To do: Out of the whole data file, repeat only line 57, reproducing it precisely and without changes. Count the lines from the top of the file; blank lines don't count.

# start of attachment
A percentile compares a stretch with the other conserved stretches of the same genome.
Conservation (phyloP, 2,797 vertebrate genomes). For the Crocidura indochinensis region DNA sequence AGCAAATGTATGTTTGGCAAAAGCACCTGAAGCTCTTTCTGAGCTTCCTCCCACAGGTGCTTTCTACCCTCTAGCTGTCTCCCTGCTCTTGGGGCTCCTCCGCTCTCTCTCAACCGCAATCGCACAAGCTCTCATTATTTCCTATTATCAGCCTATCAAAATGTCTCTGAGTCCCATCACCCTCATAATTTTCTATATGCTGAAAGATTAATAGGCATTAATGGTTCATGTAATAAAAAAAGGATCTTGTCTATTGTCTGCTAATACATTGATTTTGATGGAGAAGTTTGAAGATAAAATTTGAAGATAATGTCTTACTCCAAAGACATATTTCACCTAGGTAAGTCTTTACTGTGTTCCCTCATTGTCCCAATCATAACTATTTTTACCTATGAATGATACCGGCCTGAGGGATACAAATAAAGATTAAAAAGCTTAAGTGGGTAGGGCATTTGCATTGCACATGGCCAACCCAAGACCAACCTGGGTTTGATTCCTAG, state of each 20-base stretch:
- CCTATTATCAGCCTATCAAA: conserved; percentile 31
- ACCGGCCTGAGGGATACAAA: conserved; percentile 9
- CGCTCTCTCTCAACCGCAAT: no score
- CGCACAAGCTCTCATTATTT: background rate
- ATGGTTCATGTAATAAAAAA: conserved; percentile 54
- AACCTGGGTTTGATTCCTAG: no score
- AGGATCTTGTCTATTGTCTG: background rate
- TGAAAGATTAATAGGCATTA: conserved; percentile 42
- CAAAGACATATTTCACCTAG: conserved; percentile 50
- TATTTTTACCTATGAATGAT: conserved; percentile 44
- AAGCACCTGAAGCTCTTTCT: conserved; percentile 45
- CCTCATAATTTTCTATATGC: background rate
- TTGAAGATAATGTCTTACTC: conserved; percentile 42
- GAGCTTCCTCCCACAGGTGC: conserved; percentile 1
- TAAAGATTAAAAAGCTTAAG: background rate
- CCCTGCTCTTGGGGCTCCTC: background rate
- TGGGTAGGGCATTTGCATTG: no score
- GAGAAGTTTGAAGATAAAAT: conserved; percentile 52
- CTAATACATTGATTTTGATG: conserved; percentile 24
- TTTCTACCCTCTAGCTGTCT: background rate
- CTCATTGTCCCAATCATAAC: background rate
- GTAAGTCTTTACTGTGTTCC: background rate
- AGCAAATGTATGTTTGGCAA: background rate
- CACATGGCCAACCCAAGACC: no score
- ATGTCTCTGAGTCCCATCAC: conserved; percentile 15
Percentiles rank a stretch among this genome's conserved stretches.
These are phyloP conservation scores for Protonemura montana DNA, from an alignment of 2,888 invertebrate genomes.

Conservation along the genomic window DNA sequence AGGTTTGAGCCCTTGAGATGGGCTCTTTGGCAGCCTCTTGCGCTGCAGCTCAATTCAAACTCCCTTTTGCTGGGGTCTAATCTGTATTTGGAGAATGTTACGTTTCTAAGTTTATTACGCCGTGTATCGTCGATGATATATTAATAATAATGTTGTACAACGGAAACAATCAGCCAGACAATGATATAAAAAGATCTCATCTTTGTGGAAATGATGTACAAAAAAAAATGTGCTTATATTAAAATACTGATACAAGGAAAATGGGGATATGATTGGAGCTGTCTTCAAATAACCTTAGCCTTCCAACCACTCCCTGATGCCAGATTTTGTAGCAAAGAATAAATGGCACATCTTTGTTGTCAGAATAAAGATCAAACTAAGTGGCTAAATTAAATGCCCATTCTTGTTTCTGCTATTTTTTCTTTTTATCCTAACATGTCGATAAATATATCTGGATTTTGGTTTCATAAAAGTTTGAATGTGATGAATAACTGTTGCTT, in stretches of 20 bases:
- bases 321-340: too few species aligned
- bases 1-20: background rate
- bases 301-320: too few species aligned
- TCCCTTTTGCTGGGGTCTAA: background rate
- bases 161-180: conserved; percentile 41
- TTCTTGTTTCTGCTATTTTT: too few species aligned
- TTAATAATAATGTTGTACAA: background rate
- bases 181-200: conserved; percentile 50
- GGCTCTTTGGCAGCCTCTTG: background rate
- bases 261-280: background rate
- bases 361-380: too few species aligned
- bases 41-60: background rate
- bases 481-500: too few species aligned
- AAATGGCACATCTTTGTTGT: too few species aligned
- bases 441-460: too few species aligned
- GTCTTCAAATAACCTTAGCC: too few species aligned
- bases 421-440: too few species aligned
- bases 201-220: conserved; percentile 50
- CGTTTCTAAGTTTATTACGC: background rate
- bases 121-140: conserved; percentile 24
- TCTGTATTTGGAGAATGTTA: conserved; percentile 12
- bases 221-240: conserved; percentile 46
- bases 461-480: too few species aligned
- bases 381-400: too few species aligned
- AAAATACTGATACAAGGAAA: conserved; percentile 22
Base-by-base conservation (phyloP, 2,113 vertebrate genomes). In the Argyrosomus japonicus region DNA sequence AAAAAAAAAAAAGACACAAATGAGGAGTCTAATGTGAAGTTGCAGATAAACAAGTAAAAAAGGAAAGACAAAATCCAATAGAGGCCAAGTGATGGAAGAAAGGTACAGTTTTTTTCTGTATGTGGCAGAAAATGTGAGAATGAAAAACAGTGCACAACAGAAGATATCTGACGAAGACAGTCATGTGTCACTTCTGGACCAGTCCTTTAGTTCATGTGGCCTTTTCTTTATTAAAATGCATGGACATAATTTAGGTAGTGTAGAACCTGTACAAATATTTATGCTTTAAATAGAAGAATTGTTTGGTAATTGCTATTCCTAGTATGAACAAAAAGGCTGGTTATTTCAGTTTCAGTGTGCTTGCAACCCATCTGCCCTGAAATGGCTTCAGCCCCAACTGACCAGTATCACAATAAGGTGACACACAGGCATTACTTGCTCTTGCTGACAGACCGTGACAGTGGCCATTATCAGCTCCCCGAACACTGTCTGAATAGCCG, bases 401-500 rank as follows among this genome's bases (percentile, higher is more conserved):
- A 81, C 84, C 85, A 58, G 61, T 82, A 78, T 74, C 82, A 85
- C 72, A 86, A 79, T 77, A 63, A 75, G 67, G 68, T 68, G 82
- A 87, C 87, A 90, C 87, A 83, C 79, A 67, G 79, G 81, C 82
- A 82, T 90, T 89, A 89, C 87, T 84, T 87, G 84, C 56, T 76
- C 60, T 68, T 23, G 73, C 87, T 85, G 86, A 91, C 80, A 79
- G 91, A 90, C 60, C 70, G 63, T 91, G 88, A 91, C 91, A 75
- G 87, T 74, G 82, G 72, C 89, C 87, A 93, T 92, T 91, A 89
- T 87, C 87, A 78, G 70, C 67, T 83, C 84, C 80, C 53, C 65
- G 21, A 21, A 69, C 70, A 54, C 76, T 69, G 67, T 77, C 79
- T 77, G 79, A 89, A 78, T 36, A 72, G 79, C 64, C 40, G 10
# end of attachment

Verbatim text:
- A 81, C 84, C 85, A 58, G 61, T 82, A 78, T 74, C 82, A 85